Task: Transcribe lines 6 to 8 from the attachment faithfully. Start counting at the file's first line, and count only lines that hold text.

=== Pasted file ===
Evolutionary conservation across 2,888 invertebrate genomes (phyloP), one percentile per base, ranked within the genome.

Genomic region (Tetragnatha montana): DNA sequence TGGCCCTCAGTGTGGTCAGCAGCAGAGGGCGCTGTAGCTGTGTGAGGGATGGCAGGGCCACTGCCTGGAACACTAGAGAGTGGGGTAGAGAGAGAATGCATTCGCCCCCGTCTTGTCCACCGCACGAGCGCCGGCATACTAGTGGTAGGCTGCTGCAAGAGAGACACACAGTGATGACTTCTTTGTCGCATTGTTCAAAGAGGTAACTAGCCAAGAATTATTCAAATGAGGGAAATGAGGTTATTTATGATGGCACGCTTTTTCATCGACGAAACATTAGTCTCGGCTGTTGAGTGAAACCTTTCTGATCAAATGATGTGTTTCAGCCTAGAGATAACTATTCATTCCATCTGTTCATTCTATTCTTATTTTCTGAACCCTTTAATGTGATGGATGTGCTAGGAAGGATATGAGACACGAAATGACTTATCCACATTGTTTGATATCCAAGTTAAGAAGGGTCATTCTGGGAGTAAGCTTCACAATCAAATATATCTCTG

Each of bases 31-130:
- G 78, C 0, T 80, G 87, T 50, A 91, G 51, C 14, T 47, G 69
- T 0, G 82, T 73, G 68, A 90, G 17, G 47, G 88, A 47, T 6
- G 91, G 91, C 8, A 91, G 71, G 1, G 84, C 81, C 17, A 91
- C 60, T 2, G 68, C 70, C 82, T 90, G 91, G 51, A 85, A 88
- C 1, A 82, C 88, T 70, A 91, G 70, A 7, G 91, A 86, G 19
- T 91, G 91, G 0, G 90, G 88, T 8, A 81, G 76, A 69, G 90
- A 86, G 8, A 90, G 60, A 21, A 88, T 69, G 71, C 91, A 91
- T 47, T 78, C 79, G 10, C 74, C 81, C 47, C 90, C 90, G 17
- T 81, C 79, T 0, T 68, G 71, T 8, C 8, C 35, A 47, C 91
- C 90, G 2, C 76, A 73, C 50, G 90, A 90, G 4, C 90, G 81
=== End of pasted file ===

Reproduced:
- G 91, G 91, C 8, A 91, G 71, G 1, G 84, C 81, C 17, A 91
- C 60, T 2, G 68, C 70, C 82, T 90, G 91, G 51, A 85, A 88
- C 1, A 82, C 88, T 70, A 91, G 70, A 7, G 91, A 86, G 19